7 Women Reveal How They Deal With Agreeing To Disagree With Their Partner
by Candice Jalili

Relationships can be wonderful in many ways. On some days, it feels like your life is a fairytale. You (hopefully) have found someone you truly love to spend the rest of your days with and, suddenly, you understand what all of those cheesy love songs on your Spotify playlist are really about. But, of course, there are also days where your romance doesn't quite feel like it belongs on Ariana Grande's "Sweetener." Sometimes, it feels like the two of you are living on different planets. When this is the case, it's important to know how to handle agreeing to disagree with your partner.

As nice as it would be to live in a world in which my partner and I manage to see eye to eye on every single topic, the fact of the matter is that we are vastly different people who are, at times, going to butt heads. There are some topics we simply will never agree upon. For a long time, I had no idea how to handle these situations. I thought we had to be on the same page about everything or our relationship was screwed. Two years down the line, I'm here to report that I was wrong. Really wrong. Disagreeing on things can be good! Obviously, you don't want to be disagree about everything, but dating your carbon copy would be a total drag.

The key is learning how to deal in those moments where your partner is being especially frustrating. The ladies of this Reddit AskWomen thread have some great advice for how to handle agreeing to disagree. I've included their best responses below.

See the best in your partner.
Be committed enough to the relationship not to let an off day ruin it. Believe that the other person has the best intentions, and forgive them when they fall short of your expectations.


Accept the fact that they could just be having an off day.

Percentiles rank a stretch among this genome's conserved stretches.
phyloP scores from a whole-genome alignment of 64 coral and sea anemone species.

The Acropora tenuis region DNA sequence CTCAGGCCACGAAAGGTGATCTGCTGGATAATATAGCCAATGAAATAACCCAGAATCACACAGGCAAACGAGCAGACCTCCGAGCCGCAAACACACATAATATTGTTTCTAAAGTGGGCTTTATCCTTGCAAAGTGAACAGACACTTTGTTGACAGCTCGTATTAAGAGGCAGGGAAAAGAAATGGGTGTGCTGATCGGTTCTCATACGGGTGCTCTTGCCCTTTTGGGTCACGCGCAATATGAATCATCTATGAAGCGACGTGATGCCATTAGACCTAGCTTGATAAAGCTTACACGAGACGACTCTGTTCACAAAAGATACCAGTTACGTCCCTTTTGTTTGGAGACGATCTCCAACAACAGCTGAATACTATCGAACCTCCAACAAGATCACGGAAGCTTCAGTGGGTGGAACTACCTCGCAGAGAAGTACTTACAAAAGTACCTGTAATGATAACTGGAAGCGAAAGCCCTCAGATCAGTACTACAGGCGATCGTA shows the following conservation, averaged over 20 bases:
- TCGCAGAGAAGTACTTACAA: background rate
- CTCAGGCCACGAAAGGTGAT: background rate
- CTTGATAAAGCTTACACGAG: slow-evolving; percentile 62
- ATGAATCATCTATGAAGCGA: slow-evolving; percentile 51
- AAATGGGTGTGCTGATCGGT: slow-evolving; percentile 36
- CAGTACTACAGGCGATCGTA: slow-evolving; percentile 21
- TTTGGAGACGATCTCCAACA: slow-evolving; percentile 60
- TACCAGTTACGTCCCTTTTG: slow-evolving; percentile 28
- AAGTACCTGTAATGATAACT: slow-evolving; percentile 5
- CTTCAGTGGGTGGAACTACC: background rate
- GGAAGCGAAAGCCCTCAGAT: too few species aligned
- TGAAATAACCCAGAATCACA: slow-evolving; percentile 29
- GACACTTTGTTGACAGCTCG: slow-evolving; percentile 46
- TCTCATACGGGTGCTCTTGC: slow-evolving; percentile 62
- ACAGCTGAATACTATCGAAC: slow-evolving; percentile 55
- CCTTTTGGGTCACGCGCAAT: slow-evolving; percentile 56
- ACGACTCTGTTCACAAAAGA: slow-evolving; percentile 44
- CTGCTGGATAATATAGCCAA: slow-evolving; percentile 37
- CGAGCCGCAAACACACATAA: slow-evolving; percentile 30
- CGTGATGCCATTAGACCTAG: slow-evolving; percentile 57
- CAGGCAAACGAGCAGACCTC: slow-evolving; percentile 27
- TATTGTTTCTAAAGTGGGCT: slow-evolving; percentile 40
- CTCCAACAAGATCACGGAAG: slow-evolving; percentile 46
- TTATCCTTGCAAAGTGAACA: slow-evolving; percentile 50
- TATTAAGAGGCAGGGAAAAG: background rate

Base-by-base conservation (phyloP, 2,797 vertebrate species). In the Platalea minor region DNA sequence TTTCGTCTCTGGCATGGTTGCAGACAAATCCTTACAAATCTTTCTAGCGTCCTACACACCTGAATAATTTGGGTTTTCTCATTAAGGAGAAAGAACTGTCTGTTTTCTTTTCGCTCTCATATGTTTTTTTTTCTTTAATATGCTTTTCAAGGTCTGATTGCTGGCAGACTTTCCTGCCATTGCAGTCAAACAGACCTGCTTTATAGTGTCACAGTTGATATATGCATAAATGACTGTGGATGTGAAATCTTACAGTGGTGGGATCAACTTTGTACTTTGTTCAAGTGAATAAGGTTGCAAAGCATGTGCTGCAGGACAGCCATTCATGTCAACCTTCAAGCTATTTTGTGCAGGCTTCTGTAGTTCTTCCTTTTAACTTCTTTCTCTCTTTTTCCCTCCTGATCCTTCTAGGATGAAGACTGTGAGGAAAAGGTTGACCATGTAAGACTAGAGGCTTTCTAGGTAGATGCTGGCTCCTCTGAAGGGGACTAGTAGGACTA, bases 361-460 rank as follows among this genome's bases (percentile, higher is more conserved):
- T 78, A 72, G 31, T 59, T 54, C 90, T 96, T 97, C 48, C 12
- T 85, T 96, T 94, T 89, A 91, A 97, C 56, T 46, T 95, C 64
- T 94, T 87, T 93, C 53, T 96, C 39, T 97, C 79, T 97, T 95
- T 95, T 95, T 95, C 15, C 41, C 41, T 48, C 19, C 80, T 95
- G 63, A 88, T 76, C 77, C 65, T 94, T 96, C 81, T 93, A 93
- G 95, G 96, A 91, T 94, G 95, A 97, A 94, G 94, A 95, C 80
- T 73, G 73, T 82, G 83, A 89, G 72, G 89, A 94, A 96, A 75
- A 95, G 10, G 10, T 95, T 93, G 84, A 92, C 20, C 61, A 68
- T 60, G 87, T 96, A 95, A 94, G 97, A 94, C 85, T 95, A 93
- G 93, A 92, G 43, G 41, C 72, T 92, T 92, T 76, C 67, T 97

If I can tell he's in a mood (usually about work or some family sh*t), I'll ask him if he needs anything, ask if I can give him a hug, then let him know I'm here if he needs to talk before peacing out and going about my business. I'll check in if I'm eating to see if he wants some food, otherwise I leave him be. I have those days too. It took me a while to get over my impulse to fix everything right away. I can accept it now. Giving someone space to deal with what they're feeling is better than pushing too hard and things getting snappy.


Let them tell you what they need.
I ask him if he needs me to hang out with him, or if he needs me to do my own thing while he "introverts" for a while. He tells me, and then I do that. This only works if your partner is self-ware enough to know what they need for self-care. At this point, I know him well enough to guess what he needs, but when we first moved in together I needed him to expressly tell me how he wanted to process. If he gets cranky with me, I usually just let it go unless he's being a real jerk; we've all had those days where our patience runs thin and we don't always communicate kindly with people. If I do feel like it's something I need to bring up, I say something calm and short "Hey, I know you had a rough day today, but please try not to snap at me." He's a good guy, and that's all it take for him to apologize and adjust his attitude, OR to take some time to himself so he can calm down.